Elah

1 Kings 16:8‑14  •  3 min. read  •  grade level: 13
An oak
Behold, the righteous shall be recompensed in the earth: much more the wicked and the sinner. Prov. 11:3131Behold, the righteous shall be recompensed in the earth: much more the wicked and the sinner. (Proverbs 11:31)
“In the twenty and sixth year of Asa king of Judah began Elah the son of Baasha to reign over Israel in Tirzah, two years. And his servant Zimri, captain of half his chariots, conspired against him, as he was in Tirzah, drinking himself drunk in the house of Arza, steward of his house in Tirzah. And Zimri went in and smote him, and killed him, in the twenty and seventh year of Asa king of Judah, and reigned in his stead.”
Of the house of Jeroboam God had said: “I will take away the remnant of the house of Jeroboam as a man taketh away dung, till it all be gone”-so would it be with Baasha who had removed the remnant of Jeroboam’s house by murder. “Drinking himself drunk” was Elah’s occupation at the time of his assassination. Dissipation does not appear to have been the special sin of the kings of Israel and Judah generally (nor has it ever been characteristic of the Jewish race), as was the case with so many of their Gentile neighbors-for example, Ben-hadad with his thirty-two confederate kings “drinking himself drunk in the pavilions” (1 Kings 20:1616And they went out at noon. But Ben-hadad was drinking himself drunk in the pavilions, he and the kings, the thirty and two kings that helped him. (1 Kings 20:16)).
Josephus wrote that Elah was slain while his army was away at the siege of Gibbethon, begun in his father Baasha’s day (Antiquities 8.12.4). His murder was perpetrated in the house of his steward Arza (“earthliness”), who was probably as given to self-indulgence as his master (contrast Ahab’s steward Obadiah, 1 Kings 18:33And Ahab called Obadiah, which was the governor of his house. (Now Obadiah feared the Lord greatly: (1 Kings 18:3)).
His murderer Zimri at once began to massacre all the house of Baasha, sparing none of his family or friends. It was complete extermination, even as God had ordained it should be.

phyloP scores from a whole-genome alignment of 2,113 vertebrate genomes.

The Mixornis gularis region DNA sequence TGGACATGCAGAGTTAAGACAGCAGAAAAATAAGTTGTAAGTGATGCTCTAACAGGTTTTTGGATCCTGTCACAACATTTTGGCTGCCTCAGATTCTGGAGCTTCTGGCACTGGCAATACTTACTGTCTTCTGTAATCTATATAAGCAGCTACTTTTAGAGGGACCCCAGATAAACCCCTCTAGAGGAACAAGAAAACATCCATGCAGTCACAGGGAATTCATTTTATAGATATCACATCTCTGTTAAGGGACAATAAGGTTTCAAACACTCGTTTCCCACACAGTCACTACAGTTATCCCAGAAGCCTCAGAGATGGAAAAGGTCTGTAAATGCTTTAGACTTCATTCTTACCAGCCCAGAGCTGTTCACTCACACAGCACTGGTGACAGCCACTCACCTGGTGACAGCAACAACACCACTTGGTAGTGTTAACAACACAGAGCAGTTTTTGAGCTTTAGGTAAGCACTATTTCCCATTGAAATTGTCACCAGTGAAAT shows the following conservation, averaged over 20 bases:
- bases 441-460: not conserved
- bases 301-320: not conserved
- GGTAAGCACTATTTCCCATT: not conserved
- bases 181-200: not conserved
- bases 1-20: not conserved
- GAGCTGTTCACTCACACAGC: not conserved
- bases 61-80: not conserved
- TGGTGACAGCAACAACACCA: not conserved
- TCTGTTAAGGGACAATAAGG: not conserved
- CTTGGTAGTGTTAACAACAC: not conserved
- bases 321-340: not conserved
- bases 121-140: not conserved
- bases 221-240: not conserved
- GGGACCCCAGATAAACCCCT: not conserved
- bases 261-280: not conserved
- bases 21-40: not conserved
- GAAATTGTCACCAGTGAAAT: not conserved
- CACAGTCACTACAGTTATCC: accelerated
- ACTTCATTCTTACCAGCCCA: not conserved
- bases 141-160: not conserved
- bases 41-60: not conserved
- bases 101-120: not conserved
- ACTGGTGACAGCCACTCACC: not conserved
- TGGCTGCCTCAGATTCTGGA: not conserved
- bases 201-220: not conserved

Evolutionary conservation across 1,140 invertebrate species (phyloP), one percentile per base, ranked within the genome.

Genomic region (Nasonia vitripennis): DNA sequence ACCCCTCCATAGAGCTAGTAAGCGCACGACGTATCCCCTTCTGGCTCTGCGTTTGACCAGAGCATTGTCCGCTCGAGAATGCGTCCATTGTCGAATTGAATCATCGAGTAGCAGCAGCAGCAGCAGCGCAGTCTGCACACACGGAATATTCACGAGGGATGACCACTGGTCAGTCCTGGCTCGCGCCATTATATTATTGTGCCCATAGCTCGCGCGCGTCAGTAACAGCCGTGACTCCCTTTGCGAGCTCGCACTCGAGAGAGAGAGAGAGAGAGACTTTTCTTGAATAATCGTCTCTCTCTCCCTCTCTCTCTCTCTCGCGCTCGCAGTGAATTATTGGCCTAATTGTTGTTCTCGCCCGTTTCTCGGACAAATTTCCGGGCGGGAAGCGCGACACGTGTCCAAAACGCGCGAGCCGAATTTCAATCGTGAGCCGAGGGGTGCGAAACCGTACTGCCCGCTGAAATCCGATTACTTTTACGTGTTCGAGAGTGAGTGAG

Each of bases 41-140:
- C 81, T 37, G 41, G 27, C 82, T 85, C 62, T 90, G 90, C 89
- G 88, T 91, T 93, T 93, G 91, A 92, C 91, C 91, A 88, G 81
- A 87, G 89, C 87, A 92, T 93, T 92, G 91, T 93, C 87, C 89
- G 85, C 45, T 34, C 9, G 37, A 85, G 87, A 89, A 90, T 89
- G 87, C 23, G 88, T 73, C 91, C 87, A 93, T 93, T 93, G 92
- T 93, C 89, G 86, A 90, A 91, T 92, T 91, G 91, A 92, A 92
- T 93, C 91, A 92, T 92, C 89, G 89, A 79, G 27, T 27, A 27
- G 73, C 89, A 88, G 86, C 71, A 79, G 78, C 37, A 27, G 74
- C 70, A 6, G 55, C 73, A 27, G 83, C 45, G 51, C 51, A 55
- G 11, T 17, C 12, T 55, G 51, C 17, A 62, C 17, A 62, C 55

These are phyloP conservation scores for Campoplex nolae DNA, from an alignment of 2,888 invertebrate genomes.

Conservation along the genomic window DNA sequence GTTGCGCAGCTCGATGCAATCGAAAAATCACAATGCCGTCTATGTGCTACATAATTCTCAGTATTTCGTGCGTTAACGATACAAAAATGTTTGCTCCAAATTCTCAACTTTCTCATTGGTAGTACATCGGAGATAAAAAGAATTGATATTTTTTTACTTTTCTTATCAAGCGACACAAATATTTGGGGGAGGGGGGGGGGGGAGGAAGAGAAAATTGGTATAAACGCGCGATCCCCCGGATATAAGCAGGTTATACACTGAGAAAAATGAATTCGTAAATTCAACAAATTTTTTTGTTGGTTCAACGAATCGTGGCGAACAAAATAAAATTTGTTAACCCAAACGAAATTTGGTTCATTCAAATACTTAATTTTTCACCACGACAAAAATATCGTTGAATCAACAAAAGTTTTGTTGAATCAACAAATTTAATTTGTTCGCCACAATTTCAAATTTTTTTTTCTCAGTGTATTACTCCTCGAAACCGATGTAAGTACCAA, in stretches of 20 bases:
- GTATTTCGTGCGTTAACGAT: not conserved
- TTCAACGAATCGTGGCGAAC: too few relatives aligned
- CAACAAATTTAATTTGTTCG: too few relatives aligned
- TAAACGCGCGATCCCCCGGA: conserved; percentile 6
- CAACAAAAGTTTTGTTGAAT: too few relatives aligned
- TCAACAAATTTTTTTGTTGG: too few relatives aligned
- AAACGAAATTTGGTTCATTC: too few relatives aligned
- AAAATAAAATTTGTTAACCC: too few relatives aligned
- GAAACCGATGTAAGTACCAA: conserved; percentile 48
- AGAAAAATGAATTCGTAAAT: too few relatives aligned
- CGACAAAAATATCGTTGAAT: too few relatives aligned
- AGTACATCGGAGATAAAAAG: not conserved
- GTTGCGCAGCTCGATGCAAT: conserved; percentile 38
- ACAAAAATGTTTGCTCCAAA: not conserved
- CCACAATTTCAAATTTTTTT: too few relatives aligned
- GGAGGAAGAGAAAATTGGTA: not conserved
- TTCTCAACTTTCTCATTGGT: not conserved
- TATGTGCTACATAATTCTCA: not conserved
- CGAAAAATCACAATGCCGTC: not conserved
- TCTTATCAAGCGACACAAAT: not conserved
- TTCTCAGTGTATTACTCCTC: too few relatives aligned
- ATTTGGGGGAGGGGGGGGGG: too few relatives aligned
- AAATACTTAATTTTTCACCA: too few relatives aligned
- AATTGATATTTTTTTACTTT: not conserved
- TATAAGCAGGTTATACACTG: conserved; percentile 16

Thus did Zimri destroy all the house of Baasha, according to the word of the Lord, which he spake against Baasha by Jehu the prophet, For all the sins of Baasha, and the sins of Elah his son, by which they...made Israel to sin, in provoking the Lord God of Israel to anger with their vanities [idolatries] (1 Kings 16:12-1312Thus did Zimri destroy all the house of Baasha, according to the word of the Lord, which he spake against Baasha by Jehu the prophet, 13For all the sins of Baasha, and the sins of Elah his son, by which they sinned, and by which they made Israel to sin, in provoking the Lord God of Israel to anger with their vanities. (1 Kings 16:12‑13)).
Thus the house of Baasha, like that of Jeroboam before him, became extinct-to Jewish minds, the greatest calamity that could overtake a man.
In less than fifty years the first two dynasties of Israel’s kings had come to an end and every member of their families been exterminated. God meant to make their doom an example to those who would follow their ungodly ways. They stand as beacons, in these records, to warn all rulers and subjects away from the rocks on which these kings were wrecked to their everlasting ruin. “Who is wise, and he shall understand these things? prudent, and he shall know them? for the ways of the Lord are right, and the just shall walk in them: but the transgressors shall fall therein” (Hos. 14:99Who is wise, and he shall understand these things? prudent, and he shall know them? for the ways of the Lord are right, and the just shall walk in them: but the transgressors shall fall therein. (Hosea 14:9)). The usual formula ends the record of Elah’s worthless life (1 Kings 16:1414Now the rest of the acts of Elah, and all that he did, are they not written in the book of the chronicles of the kings of Israel? (1 Kings 16:14)).